Ten Colorado children with mystifying muscle weakness and partial paralysis are still suffering symptoms and may be permanently disabled, doctors reported Wednesday.
The strange set of symptoms is linked to a normally harmless cold virus called enterovirus D-68 or EV-D68. For some reason, the virus caused an outbreak this past fall, and more than 100 children have since been diagnosed with a side-effect called acute flaccid myelitis or acute flaccid paralysis (AFP for short).
Most doctors hadn’t seen anything like it since polio was virtually eradicated. EVD-68 is a distant relative of polio, and of another enterovirus called EV-A71 that has been known to occasionally cause the paralytic syndrome.
“The extent to which this new distinctive neurological disease has spread is unknown."
But the recent rash of cases is triple the usual number and may be the tip of the iceberg, says Dr. Samuel Dominguez, a microbial epidemiologist at the Children’s Hospital Colorado.
“The extent to which this new, distinctive neurological disease has spread is unknown, but it does not appear to be isolated to Colorado or the USA,” Dominguez said in a statement.
“Since the reporting of this cluster, 107 similar cases have been reported across the USA and one in France,” he added.
Seven-year-old McKenzie Andersen of Portland, Oregon is one of them. She caught a cold just before Christmas but became mostly paralyzed from the neck down within 12 days. She can wiggle her left hand, her feet and use facial muscles.
“She got a cold and now she's never going to walk again. How do you ever get your mind around that? This is so brutal, so devastating and so hard to understand,” McKenzie’s mother, Angie Andersen, told TODAY.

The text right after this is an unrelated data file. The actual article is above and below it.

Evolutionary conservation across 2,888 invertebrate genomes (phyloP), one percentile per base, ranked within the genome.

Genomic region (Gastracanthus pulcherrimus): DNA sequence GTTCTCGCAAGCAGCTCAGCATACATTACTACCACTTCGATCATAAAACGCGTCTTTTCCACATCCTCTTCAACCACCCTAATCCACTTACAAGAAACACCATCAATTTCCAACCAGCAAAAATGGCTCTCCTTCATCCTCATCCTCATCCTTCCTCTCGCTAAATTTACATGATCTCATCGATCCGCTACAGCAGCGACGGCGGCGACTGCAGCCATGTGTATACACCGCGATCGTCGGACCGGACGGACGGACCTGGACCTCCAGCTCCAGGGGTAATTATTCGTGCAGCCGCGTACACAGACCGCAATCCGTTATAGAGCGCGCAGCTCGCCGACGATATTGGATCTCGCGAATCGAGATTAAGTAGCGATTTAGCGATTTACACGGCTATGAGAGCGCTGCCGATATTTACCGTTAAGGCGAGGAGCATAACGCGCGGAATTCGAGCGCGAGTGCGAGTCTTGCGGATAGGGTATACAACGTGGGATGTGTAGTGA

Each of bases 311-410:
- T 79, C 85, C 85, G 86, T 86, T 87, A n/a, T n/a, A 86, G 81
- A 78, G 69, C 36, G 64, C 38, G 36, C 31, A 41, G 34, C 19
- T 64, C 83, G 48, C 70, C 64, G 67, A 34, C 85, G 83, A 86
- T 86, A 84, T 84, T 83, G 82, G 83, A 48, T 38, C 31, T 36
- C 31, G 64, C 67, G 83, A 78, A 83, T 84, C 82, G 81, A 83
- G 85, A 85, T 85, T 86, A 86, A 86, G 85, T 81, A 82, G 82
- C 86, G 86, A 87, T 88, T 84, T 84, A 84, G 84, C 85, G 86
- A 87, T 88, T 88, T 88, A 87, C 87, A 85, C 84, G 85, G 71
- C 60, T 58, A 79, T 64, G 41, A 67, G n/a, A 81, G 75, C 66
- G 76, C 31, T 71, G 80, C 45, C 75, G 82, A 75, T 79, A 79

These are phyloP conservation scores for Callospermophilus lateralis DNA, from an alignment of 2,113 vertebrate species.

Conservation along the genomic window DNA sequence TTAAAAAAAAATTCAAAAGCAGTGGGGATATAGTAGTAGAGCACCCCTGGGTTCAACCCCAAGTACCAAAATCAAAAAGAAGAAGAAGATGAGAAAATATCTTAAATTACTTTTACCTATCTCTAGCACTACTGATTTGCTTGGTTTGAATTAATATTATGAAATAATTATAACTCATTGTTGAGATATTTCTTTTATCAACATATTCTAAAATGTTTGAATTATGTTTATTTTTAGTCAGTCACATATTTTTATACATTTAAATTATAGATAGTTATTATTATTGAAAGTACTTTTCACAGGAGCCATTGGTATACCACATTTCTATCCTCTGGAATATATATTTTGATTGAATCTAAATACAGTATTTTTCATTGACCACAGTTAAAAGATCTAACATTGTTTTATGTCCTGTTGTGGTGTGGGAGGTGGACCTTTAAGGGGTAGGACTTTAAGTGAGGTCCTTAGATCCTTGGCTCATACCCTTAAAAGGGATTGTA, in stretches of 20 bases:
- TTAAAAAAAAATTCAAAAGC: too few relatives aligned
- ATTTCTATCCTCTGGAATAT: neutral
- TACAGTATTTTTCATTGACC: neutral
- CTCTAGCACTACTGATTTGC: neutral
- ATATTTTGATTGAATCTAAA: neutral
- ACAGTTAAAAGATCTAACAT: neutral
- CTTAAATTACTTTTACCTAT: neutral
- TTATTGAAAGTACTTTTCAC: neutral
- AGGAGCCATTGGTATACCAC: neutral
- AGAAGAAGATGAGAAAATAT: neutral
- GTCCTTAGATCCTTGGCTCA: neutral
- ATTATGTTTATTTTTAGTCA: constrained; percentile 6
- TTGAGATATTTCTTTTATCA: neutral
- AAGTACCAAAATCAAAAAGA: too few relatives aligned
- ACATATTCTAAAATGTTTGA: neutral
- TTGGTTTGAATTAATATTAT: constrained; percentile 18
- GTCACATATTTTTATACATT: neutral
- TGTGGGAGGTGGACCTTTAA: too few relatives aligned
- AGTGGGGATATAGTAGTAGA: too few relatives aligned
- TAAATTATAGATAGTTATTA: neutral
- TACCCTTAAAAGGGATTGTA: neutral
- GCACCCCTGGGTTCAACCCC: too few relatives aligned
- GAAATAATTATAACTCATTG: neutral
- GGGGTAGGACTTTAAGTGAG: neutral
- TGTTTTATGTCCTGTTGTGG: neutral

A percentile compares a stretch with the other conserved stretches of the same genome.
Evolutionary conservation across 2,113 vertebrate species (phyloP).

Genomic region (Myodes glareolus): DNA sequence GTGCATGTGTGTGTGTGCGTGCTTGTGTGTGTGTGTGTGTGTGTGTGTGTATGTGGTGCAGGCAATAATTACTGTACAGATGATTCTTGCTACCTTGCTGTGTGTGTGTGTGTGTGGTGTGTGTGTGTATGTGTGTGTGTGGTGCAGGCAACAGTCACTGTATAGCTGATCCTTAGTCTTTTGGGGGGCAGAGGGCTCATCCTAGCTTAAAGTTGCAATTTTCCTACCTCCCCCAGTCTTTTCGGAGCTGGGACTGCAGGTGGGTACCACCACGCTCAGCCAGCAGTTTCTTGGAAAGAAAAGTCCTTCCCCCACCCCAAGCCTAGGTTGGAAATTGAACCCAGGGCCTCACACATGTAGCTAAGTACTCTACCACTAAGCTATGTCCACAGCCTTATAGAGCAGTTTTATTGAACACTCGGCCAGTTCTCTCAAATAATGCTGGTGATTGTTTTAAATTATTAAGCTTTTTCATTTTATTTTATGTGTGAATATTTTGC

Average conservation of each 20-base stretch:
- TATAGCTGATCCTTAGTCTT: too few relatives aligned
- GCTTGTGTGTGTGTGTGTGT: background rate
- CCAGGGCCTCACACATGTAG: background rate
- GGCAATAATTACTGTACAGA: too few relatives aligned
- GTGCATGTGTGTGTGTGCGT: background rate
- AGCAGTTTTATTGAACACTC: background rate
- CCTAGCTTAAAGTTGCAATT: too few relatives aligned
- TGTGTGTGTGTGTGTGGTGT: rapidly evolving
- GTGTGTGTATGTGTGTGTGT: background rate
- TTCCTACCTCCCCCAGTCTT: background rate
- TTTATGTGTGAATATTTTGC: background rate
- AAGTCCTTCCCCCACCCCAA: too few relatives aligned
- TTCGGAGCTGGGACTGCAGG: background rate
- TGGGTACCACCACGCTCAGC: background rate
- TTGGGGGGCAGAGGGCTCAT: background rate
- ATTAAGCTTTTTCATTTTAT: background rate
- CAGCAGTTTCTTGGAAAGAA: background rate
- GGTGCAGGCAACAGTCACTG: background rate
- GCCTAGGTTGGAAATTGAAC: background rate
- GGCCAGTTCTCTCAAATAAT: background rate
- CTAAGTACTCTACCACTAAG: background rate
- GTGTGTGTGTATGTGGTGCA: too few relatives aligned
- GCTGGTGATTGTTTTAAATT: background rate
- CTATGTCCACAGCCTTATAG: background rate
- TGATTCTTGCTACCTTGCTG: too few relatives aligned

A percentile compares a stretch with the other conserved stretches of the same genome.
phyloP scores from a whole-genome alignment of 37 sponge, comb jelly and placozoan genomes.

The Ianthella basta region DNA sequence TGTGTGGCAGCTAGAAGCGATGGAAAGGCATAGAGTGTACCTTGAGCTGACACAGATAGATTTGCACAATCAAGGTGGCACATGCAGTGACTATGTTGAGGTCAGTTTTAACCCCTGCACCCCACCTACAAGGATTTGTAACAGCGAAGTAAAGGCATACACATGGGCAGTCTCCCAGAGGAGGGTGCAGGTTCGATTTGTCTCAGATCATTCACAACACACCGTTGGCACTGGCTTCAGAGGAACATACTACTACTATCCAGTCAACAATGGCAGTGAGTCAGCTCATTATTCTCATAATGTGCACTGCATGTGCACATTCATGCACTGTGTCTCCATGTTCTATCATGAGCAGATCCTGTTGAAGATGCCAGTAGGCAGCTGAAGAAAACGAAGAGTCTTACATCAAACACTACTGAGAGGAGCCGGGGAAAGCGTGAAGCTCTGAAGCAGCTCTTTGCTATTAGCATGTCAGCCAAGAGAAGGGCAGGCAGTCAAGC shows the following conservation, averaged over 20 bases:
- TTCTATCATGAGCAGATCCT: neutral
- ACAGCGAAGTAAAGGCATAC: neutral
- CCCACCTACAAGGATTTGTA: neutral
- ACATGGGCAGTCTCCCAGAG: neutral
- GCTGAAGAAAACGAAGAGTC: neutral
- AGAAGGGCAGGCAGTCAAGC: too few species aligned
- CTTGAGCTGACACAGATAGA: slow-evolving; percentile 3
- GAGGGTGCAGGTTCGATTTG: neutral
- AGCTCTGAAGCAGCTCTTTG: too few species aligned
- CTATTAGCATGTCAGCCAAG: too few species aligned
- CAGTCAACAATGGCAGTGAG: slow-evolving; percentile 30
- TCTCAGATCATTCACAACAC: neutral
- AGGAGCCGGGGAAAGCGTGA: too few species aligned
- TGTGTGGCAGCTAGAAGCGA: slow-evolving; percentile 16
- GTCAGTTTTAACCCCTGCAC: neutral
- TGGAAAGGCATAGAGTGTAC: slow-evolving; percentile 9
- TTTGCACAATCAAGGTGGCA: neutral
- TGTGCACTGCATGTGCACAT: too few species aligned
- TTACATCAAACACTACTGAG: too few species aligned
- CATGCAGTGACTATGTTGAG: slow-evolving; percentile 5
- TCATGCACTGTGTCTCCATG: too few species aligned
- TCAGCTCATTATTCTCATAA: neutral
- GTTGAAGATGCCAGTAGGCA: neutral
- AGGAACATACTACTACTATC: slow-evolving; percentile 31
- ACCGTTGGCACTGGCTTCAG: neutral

It’s not yet clear whether this was a random outbreak or the beginning of an ominous pattern, Dominguez and colleagues said. But the cranial nerve damage is unusual and frightening.
“If further investigation confirms the link between EV-D68 and AFP and cranial nerve dysfunction, EV-D68 will be added to the list of non-poliovirus enteroviruses capable of causing severe, potentially irreversible neurologic damage, and finding effective antiviral therapies and vaccines will be a priority,” they wrote in the Lancet medical journal.
They describe 12 children who were partly paralyzed between August and October.
“Over the past four years, our hospital has seen a maximum of four similar cases in any three-month period where children lose the use of one or both arms or legs. These 12 cases are three times that,” Dominguez said.
Usually, the paralysis — which can cause trouble breathing in the most frightening cases — has been caused by enterovirus A71 or West Nile virus, which is transmitted by mosquitoes. But in five of the cases, recorded between August and October, the kids were infected with EV-D68. Others had a common cold virus called rhinovirus.
That doesn’t mean EV-D68 wasn’t involved in the other cases. The virus can disappear quickly from the body even if it leaves long-term damage behind it, the doctors said.
No treatment seemed to help. Some of the kids got plasma treatment, others were given an antibody treatment called gamma globulin. Both are meant to rev up the immune reponse. Two also got an experimental polio drug called pocapavir. “There was no evident short-term improvement after treatment with any of the above therapies,” Dominguez and colleagues wrote.
“Despite treatment, all ten children with limb weakness still have ongoing problems and it is not known if the paralysis will be permanent. Three children have shown improvement in cranial nerve dysfunction (facial weakness and/or difficulty swallowing),” they added.
“Despite treatment, all ten children with limb weakness still have ongoing problems and it is not known if the paralysis will be permanent."
“Mild improvement in limb weakness has been noted in some children with physical therapies; however, all these children have persistent motor deficits. Long-term follow up of these children is crucial because improvement in motor function after acute flaccid paralysis, when it happens, can be delayed.”
It might be that this is a rare complication of EV-D68, they said — and noted that tests have only recently become available for common use that can even tell doctors what kind of respiratory virus a patient has.
“Last, acute flaccid paralysis and cranial nerve dysfunction associated with enterovirus D68 might truly be a new occurrence indicating a newly emerged strain, viral mutation, or viral recombination,” they said.